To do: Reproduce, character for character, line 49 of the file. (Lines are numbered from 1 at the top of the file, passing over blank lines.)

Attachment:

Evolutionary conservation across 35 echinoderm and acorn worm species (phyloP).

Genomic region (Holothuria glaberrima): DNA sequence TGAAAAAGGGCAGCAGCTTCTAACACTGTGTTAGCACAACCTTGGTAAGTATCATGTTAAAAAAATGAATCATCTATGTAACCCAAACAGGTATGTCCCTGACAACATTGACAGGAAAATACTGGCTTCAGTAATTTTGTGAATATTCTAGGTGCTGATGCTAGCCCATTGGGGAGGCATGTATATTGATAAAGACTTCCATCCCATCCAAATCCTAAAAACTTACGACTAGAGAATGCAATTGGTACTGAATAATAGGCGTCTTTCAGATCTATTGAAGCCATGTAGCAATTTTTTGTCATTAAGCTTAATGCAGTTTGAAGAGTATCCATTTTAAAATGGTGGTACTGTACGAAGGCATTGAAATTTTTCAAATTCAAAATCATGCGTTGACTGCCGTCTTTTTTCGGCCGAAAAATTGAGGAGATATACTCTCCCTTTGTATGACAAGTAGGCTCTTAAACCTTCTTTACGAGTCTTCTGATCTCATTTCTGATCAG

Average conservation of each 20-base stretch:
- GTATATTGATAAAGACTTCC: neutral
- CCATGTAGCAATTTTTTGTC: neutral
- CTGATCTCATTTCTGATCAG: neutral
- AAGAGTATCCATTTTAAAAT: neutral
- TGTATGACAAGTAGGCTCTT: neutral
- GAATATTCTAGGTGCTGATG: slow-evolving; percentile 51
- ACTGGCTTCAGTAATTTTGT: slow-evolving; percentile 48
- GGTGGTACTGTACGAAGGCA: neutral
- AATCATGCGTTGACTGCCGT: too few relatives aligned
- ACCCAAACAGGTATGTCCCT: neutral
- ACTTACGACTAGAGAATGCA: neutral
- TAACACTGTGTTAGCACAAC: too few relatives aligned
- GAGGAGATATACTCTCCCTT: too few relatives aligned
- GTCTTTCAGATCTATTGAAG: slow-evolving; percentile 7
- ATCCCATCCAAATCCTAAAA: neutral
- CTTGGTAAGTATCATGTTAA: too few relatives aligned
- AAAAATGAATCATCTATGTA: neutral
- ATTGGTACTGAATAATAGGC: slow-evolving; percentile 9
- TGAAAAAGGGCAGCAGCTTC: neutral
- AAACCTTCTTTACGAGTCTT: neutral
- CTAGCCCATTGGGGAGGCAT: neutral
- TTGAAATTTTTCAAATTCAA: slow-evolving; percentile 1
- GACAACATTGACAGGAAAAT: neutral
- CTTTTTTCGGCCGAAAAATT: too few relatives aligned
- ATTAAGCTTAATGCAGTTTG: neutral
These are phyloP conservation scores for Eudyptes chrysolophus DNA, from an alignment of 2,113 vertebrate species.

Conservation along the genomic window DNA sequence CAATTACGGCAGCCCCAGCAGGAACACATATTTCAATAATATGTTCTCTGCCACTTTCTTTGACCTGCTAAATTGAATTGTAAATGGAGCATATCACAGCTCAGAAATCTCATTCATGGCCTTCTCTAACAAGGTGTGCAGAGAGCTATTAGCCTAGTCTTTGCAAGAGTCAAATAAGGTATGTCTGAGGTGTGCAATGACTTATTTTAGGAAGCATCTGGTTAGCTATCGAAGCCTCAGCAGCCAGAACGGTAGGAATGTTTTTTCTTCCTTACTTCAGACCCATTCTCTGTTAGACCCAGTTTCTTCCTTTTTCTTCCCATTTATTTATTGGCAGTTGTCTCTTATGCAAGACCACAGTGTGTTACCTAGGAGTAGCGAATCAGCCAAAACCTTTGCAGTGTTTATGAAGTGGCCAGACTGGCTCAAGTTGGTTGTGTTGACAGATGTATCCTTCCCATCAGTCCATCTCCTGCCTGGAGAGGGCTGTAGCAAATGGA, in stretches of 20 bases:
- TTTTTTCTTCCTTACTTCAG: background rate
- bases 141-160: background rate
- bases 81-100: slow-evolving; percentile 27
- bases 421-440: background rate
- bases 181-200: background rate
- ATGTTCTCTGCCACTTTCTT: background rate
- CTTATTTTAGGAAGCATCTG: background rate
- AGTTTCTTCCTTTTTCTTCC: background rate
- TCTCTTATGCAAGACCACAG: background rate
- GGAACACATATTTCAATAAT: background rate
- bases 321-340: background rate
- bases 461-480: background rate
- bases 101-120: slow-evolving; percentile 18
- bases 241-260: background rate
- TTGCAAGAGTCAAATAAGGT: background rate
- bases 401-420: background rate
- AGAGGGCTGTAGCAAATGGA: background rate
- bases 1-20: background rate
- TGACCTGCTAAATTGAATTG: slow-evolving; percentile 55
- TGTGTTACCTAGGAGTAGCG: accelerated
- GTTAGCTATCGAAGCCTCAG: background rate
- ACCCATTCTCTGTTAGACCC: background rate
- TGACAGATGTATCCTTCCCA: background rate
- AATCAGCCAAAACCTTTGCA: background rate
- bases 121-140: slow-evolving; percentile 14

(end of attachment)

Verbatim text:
- TGACCTGCTAAATTGAATTG: slow-evolving; percentile 55